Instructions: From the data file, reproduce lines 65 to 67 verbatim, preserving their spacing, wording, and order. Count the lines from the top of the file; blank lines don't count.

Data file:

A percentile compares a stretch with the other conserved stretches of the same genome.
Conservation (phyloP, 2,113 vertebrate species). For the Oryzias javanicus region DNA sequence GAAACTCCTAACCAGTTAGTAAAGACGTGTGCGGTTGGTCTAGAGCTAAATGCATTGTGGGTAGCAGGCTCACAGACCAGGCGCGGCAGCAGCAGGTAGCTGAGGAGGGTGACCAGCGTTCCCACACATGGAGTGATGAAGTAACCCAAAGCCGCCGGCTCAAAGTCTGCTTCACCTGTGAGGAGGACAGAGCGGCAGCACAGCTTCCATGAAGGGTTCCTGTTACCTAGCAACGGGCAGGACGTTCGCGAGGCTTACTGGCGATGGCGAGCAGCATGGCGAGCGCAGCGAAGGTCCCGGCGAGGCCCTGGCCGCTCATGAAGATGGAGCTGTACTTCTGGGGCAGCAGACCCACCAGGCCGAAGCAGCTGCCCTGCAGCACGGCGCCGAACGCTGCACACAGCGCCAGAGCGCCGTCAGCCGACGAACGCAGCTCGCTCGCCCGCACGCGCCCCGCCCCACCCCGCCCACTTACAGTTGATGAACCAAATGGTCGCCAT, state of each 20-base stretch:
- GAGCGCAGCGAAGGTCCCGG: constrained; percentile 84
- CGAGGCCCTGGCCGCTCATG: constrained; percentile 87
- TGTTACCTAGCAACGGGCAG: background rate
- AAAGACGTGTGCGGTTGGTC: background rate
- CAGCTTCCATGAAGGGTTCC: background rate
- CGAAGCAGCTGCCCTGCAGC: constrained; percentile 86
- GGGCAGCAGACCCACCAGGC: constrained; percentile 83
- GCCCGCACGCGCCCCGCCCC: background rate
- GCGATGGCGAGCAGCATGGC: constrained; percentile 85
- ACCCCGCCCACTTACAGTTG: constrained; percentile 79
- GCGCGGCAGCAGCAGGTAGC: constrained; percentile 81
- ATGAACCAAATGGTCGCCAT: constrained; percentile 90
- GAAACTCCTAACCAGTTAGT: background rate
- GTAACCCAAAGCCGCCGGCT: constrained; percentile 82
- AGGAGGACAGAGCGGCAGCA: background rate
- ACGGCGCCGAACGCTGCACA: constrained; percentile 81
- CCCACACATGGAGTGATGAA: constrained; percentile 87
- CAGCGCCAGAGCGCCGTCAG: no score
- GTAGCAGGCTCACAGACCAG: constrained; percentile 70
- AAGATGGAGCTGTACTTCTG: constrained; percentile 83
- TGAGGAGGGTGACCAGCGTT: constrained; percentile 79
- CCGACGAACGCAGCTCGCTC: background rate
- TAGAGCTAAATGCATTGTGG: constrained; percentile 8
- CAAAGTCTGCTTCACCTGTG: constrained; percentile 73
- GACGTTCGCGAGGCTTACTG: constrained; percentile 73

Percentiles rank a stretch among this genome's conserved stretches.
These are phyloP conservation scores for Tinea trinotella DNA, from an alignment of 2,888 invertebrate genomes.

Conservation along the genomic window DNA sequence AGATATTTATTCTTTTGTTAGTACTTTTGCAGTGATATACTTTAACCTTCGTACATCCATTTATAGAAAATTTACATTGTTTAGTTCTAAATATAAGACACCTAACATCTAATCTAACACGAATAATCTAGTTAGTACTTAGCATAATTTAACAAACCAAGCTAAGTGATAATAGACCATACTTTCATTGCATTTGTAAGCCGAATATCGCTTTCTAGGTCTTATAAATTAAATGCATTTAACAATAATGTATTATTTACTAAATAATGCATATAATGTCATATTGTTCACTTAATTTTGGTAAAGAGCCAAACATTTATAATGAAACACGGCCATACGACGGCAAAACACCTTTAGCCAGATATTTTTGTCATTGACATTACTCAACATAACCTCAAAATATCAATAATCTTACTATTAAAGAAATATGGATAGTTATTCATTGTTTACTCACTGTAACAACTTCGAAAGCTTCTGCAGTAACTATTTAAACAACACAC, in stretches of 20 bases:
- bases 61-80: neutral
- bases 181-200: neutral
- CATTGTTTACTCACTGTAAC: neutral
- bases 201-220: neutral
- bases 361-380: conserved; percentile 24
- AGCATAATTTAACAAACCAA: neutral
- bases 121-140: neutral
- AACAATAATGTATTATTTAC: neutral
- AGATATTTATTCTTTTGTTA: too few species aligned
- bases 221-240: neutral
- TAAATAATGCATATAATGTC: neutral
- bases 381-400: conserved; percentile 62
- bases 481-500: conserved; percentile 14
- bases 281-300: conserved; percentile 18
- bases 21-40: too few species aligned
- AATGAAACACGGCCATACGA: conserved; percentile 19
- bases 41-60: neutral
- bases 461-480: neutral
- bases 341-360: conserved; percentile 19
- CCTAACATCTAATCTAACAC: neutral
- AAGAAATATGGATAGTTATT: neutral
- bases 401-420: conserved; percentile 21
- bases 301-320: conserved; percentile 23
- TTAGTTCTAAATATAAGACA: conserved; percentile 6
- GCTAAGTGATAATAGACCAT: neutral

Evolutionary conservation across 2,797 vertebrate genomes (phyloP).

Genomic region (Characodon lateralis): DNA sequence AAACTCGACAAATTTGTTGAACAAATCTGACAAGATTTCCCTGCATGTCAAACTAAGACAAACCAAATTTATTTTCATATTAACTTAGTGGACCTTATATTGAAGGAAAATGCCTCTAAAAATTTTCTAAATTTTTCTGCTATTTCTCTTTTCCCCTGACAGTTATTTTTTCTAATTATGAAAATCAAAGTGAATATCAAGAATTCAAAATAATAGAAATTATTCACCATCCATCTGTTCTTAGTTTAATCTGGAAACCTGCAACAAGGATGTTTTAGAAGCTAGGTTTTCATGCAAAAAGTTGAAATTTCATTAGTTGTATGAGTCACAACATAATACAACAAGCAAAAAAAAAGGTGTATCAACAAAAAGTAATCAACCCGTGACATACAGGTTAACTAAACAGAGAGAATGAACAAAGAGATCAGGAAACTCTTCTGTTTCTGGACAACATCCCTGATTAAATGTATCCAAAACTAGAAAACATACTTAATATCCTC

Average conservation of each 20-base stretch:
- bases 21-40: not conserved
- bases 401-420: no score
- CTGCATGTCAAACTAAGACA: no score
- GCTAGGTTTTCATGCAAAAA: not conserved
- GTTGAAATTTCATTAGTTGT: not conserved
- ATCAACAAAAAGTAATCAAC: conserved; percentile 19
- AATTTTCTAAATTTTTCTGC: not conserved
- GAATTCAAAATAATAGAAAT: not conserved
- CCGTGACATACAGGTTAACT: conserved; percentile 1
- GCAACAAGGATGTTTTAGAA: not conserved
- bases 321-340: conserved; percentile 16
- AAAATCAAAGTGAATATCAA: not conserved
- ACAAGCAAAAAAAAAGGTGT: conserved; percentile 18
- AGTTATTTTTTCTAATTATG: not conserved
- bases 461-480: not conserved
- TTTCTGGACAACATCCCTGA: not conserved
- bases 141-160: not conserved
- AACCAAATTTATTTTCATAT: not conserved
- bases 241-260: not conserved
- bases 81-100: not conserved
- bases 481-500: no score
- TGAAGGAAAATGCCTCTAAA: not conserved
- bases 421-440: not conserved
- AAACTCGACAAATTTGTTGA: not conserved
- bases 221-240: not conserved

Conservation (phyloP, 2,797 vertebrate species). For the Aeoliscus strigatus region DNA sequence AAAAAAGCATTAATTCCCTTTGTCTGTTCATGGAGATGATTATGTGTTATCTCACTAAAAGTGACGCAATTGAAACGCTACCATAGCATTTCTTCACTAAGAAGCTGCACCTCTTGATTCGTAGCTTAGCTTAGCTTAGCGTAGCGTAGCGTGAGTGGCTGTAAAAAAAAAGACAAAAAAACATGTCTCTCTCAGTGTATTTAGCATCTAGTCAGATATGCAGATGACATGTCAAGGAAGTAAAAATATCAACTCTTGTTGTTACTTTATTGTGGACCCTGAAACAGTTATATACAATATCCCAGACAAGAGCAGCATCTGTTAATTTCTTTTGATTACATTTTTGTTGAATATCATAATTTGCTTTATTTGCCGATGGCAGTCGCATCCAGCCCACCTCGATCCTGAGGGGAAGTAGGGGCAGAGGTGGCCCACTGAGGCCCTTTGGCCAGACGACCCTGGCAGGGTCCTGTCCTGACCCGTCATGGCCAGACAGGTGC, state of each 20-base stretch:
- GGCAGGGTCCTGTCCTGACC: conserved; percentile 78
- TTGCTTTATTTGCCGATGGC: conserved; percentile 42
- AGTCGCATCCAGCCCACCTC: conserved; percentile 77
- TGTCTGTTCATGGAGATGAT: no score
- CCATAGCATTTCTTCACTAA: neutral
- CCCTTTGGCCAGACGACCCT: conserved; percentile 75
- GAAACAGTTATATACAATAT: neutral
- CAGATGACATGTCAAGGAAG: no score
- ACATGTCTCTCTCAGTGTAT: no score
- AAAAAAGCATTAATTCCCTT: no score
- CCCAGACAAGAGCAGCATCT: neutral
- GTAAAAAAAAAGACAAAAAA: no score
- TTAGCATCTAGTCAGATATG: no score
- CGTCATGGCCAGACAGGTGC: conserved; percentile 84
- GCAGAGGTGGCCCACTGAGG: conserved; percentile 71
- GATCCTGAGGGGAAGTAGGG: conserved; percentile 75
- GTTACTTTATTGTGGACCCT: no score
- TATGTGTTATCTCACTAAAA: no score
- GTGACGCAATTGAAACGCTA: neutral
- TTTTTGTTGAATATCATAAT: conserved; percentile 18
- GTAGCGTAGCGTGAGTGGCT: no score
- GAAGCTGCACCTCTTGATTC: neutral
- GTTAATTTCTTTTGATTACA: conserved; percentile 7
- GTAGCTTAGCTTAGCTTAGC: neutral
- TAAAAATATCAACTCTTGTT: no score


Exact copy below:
- AATTTTCTAAATTTTTCTGC: not conserved
- GAATTCAAAATAATAGAAAT: not conserved
- CCGTGACATACAGGTTAACT: conserved; percentile 1